Jean-Sylvain Tshilumba Mukendi: This is 7c publication was successful. Despite the fragile and uncertain context for the development of the arts, the program that is difficult to stop and the sometimes uncertain or rushed implementation, this edition reminded us that the continuation of this biannual event in Lubumbashi remains promising. . At a time when the future of this model of artistic expression is in question, we are delighted to be able to rely on and collaborate with the actors of Lush to realize the publication; from communications to manufacturing, including logistics and technology.

Congolese artist Godelive Kasangati in front of the installation Mbwa (2022) at the French Institute.

In its organization as well as in its presentation (about 70% of the 62 artists are Congolese artists), this Biennale is the fruit of Congolese efforts, with the promotion, restoration and program of existing projects. Picha workshops (continuous art education system). Expert suggestions complement these efforts, producing a dense publication that provides an excellent basis for continuing to think about toxicity.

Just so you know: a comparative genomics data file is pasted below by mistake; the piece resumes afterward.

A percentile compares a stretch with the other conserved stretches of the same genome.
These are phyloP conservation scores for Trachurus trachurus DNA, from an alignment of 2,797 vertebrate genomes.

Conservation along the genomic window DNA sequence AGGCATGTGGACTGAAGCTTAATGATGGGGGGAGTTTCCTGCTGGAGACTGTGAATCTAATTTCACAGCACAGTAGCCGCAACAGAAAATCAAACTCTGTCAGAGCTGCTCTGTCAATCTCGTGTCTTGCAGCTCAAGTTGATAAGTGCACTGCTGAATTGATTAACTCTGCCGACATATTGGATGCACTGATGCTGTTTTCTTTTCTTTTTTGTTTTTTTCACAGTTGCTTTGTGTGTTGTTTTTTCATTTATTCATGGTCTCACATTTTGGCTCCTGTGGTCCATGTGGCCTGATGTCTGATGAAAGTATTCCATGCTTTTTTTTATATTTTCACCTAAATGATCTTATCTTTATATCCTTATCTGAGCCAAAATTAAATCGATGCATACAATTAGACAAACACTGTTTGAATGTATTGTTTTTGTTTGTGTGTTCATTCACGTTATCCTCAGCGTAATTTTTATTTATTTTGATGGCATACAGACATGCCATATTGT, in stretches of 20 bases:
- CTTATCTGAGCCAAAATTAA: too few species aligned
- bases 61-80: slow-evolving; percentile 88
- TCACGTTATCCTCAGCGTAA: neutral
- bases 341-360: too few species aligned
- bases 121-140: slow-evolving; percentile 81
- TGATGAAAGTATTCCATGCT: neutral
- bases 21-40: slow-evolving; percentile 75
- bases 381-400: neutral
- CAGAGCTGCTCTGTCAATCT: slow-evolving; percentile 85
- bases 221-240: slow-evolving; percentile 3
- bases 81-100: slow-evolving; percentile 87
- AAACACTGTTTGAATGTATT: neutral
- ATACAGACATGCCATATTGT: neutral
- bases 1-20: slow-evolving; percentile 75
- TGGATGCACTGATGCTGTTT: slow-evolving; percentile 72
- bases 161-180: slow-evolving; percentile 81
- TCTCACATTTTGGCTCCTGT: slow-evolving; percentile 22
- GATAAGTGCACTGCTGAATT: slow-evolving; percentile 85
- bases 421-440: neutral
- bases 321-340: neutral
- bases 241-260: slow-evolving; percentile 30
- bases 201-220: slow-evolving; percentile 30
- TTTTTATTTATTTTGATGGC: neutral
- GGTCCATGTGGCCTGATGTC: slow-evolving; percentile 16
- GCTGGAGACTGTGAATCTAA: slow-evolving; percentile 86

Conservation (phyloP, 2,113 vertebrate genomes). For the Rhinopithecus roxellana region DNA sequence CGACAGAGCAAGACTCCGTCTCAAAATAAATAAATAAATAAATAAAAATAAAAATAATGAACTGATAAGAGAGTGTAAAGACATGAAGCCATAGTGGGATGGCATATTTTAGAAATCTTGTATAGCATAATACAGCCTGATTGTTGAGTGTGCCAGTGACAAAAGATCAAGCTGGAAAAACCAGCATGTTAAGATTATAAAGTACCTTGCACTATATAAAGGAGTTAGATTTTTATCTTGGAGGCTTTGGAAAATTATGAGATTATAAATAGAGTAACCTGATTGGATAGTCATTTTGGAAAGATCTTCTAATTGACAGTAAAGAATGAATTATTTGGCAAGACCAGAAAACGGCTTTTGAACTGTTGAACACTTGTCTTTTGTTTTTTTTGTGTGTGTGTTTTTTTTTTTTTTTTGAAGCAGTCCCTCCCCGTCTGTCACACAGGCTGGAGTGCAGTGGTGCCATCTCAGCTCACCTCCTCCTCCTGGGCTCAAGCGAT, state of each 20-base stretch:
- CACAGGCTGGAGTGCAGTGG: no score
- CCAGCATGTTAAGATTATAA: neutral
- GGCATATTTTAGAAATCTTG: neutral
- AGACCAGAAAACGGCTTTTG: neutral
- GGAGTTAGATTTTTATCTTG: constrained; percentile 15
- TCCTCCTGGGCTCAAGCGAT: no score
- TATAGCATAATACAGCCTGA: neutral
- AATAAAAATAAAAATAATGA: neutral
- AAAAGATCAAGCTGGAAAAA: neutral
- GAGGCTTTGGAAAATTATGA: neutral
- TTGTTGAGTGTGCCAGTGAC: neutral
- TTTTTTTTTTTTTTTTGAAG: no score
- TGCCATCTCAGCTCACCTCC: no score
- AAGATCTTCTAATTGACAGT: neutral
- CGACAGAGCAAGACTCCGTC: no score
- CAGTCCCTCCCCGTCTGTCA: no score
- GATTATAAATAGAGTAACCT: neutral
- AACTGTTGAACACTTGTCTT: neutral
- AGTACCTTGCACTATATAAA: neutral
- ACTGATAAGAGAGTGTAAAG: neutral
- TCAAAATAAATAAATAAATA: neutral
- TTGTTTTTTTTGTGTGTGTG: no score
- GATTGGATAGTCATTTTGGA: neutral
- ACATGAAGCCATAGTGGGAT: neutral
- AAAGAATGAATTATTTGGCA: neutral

This Biennale also enabled meetings and stimulated exchanges at the local and institutional level, especially with the various departments of the University of Lubumbashi, as well as local authorities. There are many lessons. But the energy coming out of this 7 in recent weeksc publication reinforces the idea that Lubumbashi is an important entry point for understanding the world and what binds us (literally and figuratively) and deserves consideration.